Revisiting

Revisiting NaamaYehuda

Photo: Na’ama Yehuda

 

She could still hear

The sound of children.

The thunk of balls

Against the chain link fence

Where the big kids

Played.

The smell of dust

From the yard

By the old concrete

Stage.

See the tiny kiosk

Near the gate,

And the ancient seller

Who was always

There.

Feel the coolness of

The main building

As you walked in from

The bottom of the outside

Stairs.

The smell of paint

And cardboard.

The metal-legged

Chairs.

And the hopeful

Cacophony

Of children on recorders

In the music room

Elsewhere.

 

Oh, she knew that

The yard was empty.

No hubbub actually

Filled the evening

Air.

Still the decades tumbled

As memory bloomed,

Transporting

Now to then

With an unexpected

Flare.

So much has

Stayed

The same,

Even as so much has

Changed

In her.

 

 

 

For the dVerse poetry challenge

Note: This photo was taken last year in my elementary school, which I had occasion to visit one early evening after not seeing the place for decades. It was a magical, if complicated, revisiting.

 

 

20 thoughts on “Revisiting

    • Thank you, Lucy.
      I’m glad this was communicated. Yes, it was an interesting visit, especially because I really expected everything to look so different than the way I’d remembered it and then … well … so much of it looked JUST as I’d remembered. Not identical, of course, but enough so it was ‘whoa, this really is how it was’ kind of experience. 🙂
      Thanks again!
      Na’ama

      Liked by 2 people

    • Thank you, Shweta. Yes, memories do remain, changed as they may sometimes themselves be in the process of growing up with us and growing on us or being seen through the lens of time. 🙂 Na’ama

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  1. I love the use of sound (the thunk of balls against the chain link fence and the cacophony of children on recorders) and smell (dust, paint, cardboard) to create atmosphere and sense of place in this poem, Na’ama. It brought back memories of my own schooldays. I remember that feeling when I visited one of my old schools many years later, and the final lines ring true.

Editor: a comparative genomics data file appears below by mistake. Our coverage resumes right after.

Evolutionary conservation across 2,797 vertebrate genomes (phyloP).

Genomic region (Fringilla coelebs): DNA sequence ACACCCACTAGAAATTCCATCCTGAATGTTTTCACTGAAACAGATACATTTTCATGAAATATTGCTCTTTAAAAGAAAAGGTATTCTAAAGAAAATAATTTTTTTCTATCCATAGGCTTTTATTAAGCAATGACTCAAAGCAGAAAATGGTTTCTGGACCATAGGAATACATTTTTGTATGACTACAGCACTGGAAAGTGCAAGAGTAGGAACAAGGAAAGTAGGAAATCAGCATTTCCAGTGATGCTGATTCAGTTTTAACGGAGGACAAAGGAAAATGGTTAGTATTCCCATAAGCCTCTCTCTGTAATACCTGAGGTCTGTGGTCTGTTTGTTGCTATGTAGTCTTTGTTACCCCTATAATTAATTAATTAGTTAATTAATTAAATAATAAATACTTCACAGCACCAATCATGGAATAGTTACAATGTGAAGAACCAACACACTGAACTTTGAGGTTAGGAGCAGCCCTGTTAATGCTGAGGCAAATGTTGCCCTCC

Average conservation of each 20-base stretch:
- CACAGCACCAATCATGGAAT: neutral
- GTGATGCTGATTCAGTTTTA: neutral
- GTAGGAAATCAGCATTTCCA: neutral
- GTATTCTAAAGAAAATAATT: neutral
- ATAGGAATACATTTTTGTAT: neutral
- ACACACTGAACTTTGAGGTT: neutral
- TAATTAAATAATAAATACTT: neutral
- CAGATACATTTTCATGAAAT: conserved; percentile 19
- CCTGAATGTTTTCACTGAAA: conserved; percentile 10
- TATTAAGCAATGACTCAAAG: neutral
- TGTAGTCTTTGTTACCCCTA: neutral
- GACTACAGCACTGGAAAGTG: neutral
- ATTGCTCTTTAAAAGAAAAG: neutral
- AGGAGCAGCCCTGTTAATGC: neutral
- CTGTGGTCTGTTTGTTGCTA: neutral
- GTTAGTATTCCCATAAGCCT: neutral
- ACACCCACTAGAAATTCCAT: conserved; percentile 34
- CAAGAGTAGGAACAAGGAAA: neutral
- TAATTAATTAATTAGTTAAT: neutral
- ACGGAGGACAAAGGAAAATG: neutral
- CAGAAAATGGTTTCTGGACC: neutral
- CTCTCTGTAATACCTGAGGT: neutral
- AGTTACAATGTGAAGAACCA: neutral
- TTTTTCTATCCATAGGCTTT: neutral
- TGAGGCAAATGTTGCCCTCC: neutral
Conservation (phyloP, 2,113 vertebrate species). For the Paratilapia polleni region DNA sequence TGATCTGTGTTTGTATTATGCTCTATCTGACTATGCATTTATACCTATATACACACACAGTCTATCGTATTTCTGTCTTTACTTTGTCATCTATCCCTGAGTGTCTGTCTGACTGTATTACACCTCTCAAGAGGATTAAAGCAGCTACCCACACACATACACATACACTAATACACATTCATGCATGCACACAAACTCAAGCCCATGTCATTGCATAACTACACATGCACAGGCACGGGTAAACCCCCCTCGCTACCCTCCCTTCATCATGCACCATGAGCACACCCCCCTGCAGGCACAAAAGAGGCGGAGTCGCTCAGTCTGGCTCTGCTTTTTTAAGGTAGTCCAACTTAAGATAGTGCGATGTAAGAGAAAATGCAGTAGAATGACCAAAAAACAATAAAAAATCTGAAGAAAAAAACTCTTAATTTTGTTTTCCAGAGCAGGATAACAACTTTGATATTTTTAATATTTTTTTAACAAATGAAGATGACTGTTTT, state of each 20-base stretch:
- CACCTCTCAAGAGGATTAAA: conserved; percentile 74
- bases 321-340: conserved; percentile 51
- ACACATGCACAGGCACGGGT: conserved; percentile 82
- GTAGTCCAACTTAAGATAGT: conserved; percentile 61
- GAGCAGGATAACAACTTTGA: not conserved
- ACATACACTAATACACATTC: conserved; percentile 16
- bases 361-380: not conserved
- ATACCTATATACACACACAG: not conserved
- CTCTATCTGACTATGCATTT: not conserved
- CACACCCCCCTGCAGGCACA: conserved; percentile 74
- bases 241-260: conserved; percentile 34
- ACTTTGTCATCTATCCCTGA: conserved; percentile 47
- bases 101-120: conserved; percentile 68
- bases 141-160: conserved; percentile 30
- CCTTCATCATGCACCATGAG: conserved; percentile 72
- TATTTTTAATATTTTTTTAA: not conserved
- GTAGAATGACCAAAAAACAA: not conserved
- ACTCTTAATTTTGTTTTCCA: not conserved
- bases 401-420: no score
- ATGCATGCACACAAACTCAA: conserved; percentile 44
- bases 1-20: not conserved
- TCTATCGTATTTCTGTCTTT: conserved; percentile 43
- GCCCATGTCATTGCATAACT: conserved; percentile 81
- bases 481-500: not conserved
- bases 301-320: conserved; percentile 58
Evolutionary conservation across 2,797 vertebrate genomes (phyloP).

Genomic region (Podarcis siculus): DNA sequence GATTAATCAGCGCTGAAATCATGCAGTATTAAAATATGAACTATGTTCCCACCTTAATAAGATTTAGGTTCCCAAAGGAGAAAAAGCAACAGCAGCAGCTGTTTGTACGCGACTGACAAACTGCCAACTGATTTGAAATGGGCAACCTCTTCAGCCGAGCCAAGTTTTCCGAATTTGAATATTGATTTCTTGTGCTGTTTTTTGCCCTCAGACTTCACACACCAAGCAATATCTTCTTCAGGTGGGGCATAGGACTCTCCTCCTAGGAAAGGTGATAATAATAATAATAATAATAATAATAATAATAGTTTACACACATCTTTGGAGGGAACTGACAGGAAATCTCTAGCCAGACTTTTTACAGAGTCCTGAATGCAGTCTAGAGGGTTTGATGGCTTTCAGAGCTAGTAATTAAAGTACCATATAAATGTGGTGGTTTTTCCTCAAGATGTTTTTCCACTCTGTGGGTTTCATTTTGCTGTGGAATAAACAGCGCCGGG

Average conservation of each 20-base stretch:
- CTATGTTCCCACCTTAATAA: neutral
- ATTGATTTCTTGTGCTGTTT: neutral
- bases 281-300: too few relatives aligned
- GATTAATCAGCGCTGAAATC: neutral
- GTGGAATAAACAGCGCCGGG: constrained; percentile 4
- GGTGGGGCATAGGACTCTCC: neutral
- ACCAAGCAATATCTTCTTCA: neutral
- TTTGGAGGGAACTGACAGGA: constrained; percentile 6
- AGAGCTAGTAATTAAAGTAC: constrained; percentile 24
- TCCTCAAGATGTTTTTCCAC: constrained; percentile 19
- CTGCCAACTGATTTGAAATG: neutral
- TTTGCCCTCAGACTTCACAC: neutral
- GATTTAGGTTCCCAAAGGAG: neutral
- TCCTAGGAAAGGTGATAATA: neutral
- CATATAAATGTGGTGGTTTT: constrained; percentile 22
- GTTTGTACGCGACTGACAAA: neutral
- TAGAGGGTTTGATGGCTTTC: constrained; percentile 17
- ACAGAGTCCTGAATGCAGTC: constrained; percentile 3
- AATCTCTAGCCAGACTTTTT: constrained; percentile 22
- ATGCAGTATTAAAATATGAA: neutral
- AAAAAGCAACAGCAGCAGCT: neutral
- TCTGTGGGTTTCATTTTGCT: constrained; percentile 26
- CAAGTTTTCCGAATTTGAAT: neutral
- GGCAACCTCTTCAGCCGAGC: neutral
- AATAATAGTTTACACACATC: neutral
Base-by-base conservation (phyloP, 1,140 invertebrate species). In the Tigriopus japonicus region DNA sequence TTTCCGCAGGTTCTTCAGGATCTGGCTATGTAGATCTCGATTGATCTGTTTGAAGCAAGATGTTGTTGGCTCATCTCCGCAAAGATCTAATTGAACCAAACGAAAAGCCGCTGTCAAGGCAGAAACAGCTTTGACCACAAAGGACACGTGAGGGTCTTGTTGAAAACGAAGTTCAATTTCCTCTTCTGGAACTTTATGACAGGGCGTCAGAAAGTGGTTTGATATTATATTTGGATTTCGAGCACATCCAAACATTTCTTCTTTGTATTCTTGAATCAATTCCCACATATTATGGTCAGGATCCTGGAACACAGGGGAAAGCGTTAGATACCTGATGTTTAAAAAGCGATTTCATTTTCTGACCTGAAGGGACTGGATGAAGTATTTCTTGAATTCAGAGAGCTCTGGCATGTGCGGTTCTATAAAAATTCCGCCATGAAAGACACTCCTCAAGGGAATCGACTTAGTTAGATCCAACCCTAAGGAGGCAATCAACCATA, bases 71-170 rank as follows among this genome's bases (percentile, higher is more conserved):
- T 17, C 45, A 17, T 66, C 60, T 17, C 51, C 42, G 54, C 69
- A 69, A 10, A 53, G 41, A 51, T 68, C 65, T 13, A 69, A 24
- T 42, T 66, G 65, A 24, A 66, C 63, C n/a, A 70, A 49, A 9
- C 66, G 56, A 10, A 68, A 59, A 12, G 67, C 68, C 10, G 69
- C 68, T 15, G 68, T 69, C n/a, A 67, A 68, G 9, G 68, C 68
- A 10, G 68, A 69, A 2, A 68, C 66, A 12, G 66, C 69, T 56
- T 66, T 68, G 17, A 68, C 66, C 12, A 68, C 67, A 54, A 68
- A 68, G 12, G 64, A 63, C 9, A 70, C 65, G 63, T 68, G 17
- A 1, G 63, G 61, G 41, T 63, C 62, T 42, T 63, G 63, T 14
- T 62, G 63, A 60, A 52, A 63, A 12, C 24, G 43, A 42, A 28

Liked by 1 person

    • I’m so glad, Kim, that it resonated.
      Isn’t it amazing that the sensory input of schools is probably quite universal (at least in similarly developed countries), and that so many of us can relate? 🙂
      That school is over 120 years old and while some of the buildings have obviously been adapted (we had no AC or heat in the classrooms when I was growing up), and the school expanded some, the older buildings have been kept and I loved seeing how the old layout was combined with the newer additions in a way that was absolutely recognizable to me, even after decades away. Was a complicated, but lovely revisiting.

      Liked by 1 person

    • Thank you, Miriam! I’m so glad it spoke to you and I’m gratified that it resonated. I think many of us share some aspects of “school sensory memory” and can ‘revisit’ in our own way, the memories of the way we were.
      It was a sweetly sad afternoon. Childhood is a complicated thing, and schools are often intertwined with those times. However, I was mostly quite astonished that so much had remained recognizable, and so little of the foundations of the school (an over 120 year old school) and main buildings have been beautifully maintained, rather than replaced. It felt like a gift.
      Na’ama

      Liked by 1 person

    • Exactly!! Yes, and in that case, I was surprised (and gratified) that so much had remained the same! Even though a lot did change around the original buildings, the main ones (it is a 120 year old school and the buildings I studied in were old decades ago …), had been maintained in a way that the overall sense, at least in some areas of the campus, were eerily unchanged! 🙂

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    • It had been a complicated time for me in the years in that school, but the school itself wasn’t the issue. Or not really. So, yes, it was an interesting revisiting, and I was quite surprised that so much of it looked so much as I had remembered it. 🙂

      Liked by 1 person

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